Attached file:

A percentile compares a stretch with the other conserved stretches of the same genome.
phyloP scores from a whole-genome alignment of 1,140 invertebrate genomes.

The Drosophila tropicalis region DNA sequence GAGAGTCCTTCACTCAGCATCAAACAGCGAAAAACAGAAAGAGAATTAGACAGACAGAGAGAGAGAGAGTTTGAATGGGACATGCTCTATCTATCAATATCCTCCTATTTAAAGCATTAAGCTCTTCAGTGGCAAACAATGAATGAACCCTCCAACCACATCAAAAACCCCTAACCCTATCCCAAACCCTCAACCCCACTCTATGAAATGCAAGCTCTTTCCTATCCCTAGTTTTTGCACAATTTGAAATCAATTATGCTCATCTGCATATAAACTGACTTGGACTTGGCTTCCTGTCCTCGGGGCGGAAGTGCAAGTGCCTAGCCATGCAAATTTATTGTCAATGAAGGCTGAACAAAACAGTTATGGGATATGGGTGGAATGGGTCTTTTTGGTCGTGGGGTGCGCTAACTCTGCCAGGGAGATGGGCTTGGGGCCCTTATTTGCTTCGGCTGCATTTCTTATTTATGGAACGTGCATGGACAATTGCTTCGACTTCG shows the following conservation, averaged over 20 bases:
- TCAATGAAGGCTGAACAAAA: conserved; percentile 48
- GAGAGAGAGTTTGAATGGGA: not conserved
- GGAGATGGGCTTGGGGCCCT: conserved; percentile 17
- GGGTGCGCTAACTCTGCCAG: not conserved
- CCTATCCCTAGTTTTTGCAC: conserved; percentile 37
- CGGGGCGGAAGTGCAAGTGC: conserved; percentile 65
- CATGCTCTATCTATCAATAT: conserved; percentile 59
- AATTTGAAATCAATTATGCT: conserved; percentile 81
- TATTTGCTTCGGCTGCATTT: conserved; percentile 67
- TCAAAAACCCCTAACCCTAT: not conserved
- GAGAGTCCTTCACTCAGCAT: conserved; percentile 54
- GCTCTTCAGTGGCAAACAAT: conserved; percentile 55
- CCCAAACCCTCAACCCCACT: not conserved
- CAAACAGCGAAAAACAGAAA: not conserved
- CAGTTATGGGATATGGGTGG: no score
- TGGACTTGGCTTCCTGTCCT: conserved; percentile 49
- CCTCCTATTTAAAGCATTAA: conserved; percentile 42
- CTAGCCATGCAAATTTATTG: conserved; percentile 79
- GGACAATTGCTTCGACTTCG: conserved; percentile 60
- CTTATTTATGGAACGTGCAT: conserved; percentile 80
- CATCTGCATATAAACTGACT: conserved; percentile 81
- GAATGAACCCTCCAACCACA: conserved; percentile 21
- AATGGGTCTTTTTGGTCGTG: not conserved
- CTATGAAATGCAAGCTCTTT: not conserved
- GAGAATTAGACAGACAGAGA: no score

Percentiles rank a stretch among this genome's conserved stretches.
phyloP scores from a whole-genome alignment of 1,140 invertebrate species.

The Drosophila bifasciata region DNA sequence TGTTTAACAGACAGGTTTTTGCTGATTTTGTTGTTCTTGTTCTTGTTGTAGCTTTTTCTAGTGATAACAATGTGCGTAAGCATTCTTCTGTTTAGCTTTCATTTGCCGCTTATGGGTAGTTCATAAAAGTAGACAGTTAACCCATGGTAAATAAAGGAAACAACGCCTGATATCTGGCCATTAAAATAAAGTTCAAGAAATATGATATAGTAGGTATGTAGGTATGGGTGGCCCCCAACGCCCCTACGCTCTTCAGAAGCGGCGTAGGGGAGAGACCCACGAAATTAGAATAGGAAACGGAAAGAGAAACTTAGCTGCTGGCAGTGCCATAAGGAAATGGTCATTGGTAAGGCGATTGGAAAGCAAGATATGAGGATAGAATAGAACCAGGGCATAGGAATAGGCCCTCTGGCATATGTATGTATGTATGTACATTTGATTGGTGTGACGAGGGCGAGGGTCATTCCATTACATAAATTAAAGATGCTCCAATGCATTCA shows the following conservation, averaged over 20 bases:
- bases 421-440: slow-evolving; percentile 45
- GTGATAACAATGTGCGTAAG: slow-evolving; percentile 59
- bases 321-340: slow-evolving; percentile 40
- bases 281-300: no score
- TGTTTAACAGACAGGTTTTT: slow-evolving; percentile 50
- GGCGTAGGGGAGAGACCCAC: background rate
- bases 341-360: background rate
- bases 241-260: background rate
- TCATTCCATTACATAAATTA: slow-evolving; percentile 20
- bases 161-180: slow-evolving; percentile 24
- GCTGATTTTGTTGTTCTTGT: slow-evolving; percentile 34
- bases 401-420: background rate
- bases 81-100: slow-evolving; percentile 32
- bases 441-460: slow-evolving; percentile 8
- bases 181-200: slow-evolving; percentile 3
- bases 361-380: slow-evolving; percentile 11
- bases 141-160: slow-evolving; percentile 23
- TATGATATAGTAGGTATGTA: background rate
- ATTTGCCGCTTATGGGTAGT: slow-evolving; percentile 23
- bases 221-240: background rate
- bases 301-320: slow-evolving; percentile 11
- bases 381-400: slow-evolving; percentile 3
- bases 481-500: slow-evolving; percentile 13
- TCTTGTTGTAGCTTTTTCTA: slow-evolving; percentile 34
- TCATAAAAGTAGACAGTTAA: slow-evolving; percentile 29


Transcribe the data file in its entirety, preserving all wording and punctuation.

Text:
A percentile compares a stretch with the other conserved stretches of the same genome.
phyloP scores from a whole-genome alignment of 1,140 invertebrate genomes.

The Drosophila tropicalis region DNA sequence GAGAGTCCTTCACTCAGCATCAAACAGCGAAAAACAGAAAGAGAATTAGACAGACAGAGAGAGAGAGAGTTTGAATGGGACATGCTCTATCTATCAATATCCTCCTATTTAAAGCATTAAGCTCTTCAGTGGCAAACAATGAATGAACCCTCCAACCACATCAAAAACCCCTAACCCTATCCCAAACCCTCAACCCCACTCTATGAAATGCAAGCTCTTTCCTATCCCTAGTTTTTGCACAATTTGAAATCAATTATGCTCATCTGCATATAAACTGACTTGGACTTGGCTTCCTGTCCTCGGGGCGGAAGTGCAAGTGCCTAGCCATGCAAATTTATTGTCAATGAAGGCTGAACAAAACAGTTATGGGATATGGGTGGAATGGGTCTTTTTGGTCGTGGGGTGCGCTAACTCTGCCAGGGAGATGGGCTTGGGGCCCTTATTTGCTTCGGCTGCATTTCTTATTTATGGAACGTGCATGGACAATTGCTTCGACTTCG shows the following conservation, averaged over 20 bases:
- TCAATGAAGGCTGAACAAAA: conserved; percentile 48
- GAGAGAGAGTTTGAATGGGA: not conserved
- GGAGATGGGCTTGGGGCCCT: conserved; percentile 17
- GGGTGCGCTAACTCTGCCAG: not conserved
- CCTATCCCTAGTTTTTGCAC: conserved; percentile 37
- CGGGGCGGAAGTGCAAGTGC: conserved; percentile 65
- CATGCTCTATCTATCAATAT: conserved; percentile 59
- AATTTGAAATCAATTATGCT: conserved; percentile 81
- TATTTGCTTCGGCTGCATTT: conserved; percentile 67
- TCAAAAACCCCTAACCCTAT: not conserved
- GAGAGTCCTTCACTCAGCAT: conserved; percentile 54
- GCTCTTCAGTGGCAAACAAT: conserved; percentile 55
- CCCAAACCCTCAACCCCACT: not conserved
- CAAACAGCGAAAAACAGAAA: not conserved
- CAGTTATGGGATATGGGTGG: no score
- TGGACTTGGCTTCCTGTCCT: conserved; percentile 49
- CCTCCTATTTAAAGCATTAA: conserved; percentile 42
- CTAGCCATGCAAATTTATTG: conserved; percentile 79
- GGACAATTGCTTCGACTTCG: conserved; percentile 60
- CTTATTTATGGAACGTGCAT: conserved; percentile 80
- CATCTGCATATAAACTGACT: conserved; percentile 81
- GAATGAACCCTCCAACCACA: conserved; percentile 21
- AATGGGTCTTTTTGGTCGTG: not conserved
- CTATGAAATGCAAGCTCTTT: not conserved
- GAGAATTAGACAGACAGAGA: no score

Percentiles rank a stretch among this genome's conserved stretches.
phyloP scores from a whole-genome alignment of 1,140 invertebrate species.

The Drosophila bifasciata region DNA sequence TGTTTAACAGACAGGTTTTTGCTGATTTTGTTGTTCTTGTTCTTGTTGTAGCTTTTTCTAGTGATAACAATGTGCGTAAGCATTCTTCTGTTTAGCTTTCATTTGCCGCTTATGGGTAGTTCATAAAAGTAGACAGTTAACCCATGGTAAATAAAGGAAACAACGCCTGATATCTGGCCATTAAAATAAAGTTCAAGAAATATGATATAGTAGGTATGTAGGTATGGGTGGCCCCCAACGCCCCTACGCTCTTCAGAAGCGGCGTAGGGGAGAGACCCACGAAATTAGAATAGGAAACGGAAAGAGAAACTTAGCTGCTGGCAGTGCCATAAGGAAATGGTCATTGGTAAGGCGATTGGAAAGCAAGATATGAGGATAGAATAGAACCAGGGCATAGGAATAGGCCCTCTGGCATATGTATGTATGTATGTACATTTGATTGGTGTGACGAGGGCGAGGGTCATTCCATTACATAAATTAAAGATGCTCCAATGCATTCA shows the following conservation, averaged over 20 bases:
- bases 421-440: slow-evolving; percentile 45
- GTGATAACAATGTGCGTAAG: slow-evolving; percentile 59
- bases 321-340: slow-evolving; percentile 40
- bases 281-300: no score
- TGTTTAACAGACAGGTTTTT: slow-evolving; percentile 50
- GGCGTAGGGGAGAGACCCAC: background rate
- bases 341-360: background rate
- bases 241-260: background rate
- TCATTCCATTACATAAATTA: slow-evolving; percentile 20
- bases 161-180: slow-evolving; percentile 24
- GCTGATTTTGTTGTTCTTGT: slow-evolving; percentile 34
- bases 401-420: background rate
- bases 81-100: slow-evolving; percentile 32
- bases 441-460: slow-evolving; percentile 8
- bases 181-200: slow-evolving; percentile 3
- bases 361-380: slow-evolving; percentile 11
- bases 141-160: slow-evolving; percentile 23
- TATGATATAGTAGGTATGTA: background rate
- ATTTGCCGCTTATGGGTAGT: slow-evolving; percentile 23
- bases 221-240: background rate
- bases 301-320: slow-evolving; percentile 11
- bases 381-400: slow-evolving; percentile 3
- bases 481-500: slow-evolving; percentile 13
- TCTTGTTGTAGCTTTTTCTA: slow-evolving; percentile 34
- TCATAAAAGTAGACAGTTAA: slow-evolving; percentile 29